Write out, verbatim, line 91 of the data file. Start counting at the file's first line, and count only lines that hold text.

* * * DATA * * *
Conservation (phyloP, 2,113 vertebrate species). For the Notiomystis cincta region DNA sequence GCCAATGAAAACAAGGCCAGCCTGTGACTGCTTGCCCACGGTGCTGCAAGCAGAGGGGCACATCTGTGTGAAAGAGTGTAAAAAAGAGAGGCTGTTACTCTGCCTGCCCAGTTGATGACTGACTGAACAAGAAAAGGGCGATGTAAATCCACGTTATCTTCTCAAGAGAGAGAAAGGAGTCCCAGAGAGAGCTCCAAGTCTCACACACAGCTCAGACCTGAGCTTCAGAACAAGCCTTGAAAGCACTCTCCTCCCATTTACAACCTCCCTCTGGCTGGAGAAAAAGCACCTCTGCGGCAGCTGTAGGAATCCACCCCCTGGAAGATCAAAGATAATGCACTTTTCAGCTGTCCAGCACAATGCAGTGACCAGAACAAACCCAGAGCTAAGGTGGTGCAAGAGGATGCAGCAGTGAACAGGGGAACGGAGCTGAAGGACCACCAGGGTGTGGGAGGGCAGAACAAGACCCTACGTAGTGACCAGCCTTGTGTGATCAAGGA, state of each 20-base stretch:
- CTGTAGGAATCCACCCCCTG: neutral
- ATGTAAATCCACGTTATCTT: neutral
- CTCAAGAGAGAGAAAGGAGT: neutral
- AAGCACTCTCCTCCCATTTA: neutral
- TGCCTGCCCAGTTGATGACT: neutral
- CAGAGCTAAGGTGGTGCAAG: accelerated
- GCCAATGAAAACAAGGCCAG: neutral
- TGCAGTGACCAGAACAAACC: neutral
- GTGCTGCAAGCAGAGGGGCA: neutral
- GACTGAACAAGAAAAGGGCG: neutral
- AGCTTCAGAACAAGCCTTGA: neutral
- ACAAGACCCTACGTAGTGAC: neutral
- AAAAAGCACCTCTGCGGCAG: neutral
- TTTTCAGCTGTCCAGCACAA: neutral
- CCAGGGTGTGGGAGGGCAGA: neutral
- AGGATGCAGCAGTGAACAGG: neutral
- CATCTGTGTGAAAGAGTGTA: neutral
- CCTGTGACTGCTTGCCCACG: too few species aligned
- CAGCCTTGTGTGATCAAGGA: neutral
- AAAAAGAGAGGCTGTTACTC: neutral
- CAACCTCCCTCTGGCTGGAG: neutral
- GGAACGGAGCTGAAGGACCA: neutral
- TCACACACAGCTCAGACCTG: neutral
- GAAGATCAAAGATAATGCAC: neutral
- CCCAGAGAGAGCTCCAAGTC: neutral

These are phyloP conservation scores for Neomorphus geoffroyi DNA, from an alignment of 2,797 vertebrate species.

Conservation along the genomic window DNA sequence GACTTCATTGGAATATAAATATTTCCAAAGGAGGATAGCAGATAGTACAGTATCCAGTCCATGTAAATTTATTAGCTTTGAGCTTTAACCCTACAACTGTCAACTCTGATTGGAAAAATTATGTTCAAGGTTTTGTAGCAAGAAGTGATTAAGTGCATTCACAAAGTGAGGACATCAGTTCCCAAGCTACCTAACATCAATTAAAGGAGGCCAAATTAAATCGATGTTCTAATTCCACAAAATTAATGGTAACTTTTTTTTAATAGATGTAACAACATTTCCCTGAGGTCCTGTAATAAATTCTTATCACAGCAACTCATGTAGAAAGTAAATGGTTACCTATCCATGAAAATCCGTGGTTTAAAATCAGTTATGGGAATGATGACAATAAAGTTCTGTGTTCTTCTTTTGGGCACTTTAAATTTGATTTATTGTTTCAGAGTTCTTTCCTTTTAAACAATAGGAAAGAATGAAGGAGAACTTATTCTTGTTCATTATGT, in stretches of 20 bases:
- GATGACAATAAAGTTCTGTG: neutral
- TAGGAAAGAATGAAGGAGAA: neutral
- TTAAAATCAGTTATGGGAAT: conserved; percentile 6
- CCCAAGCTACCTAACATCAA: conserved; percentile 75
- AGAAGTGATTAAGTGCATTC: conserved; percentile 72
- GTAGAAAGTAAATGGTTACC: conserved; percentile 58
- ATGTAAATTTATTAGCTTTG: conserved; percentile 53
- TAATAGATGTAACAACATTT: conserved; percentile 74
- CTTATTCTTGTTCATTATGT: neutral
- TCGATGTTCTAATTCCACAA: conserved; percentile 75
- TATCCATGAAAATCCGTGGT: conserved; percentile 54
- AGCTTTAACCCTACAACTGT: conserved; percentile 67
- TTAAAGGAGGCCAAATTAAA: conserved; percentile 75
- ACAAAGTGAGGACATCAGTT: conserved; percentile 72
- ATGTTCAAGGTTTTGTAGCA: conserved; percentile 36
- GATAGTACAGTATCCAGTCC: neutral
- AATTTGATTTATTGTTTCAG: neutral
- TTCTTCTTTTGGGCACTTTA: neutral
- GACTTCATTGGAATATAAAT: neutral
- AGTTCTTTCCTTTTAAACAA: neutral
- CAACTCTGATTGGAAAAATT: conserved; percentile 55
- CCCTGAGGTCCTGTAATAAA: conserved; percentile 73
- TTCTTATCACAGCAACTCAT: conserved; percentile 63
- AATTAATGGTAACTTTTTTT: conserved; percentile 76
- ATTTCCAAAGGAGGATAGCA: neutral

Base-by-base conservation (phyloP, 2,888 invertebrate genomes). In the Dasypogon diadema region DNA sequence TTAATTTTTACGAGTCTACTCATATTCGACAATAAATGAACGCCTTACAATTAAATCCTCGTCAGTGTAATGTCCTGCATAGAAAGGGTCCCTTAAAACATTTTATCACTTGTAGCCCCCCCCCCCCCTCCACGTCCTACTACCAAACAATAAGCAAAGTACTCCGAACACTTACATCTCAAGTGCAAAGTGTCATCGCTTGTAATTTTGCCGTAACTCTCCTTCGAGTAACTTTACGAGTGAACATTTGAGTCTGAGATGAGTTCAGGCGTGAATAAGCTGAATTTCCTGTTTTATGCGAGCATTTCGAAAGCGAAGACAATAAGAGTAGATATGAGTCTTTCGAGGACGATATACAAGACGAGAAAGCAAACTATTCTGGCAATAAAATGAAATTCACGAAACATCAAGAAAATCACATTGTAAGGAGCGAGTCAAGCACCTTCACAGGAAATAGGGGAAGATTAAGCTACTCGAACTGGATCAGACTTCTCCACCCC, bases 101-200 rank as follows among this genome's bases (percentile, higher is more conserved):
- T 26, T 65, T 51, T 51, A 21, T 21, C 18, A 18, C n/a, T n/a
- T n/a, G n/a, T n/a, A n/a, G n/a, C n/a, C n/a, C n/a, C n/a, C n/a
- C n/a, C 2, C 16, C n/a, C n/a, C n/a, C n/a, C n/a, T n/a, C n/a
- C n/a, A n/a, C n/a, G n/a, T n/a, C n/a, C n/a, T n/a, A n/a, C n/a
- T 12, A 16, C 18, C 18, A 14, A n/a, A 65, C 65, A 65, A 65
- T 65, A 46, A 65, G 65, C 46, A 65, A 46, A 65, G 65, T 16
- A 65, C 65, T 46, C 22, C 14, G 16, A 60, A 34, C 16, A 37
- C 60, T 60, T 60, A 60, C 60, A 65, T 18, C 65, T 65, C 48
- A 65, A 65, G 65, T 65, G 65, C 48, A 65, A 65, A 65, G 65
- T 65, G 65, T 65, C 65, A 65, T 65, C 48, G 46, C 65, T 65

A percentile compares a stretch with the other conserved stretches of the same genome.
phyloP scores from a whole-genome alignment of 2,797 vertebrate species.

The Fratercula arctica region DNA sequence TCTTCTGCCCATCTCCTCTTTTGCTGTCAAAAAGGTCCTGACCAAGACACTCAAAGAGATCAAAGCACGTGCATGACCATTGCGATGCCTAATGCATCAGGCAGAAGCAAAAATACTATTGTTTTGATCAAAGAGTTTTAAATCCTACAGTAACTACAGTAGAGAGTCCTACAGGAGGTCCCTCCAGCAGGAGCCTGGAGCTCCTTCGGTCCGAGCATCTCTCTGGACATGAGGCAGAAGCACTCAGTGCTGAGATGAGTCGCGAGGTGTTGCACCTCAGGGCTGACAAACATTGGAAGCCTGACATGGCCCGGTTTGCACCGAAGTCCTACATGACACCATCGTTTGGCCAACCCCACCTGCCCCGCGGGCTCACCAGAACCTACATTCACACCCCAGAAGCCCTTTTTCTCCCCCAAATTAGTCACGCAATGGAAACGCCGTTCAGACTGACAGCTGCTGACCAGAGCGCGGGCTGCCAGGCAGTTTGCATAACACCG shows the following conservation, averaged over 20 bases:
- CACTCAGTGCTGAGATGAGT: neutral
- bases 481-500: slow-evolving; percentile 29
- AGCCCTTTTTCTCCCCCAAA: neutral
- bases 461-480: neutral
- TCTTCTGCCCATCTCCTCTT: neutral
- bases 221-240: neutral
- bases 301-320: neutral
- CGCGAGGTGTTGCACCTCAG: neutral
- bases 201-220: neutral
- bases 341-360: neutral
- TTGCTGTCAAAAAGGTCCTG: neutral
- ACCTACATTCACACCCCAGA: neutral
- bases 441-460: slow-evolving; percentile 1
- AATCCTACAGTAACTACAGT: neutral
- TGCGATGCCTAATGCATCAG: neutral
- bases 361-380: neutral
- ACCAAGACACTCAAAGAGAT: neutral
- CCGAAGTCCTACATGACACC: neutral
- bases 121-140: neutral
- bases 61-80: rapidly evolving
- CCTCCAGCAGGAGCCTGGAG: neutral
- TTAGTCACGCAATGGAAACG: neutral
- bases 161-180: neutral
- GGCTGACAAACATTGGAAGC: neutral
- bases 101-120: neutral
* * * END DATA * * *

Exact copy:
- GGCTGACAAACATTGGAAGC: neutral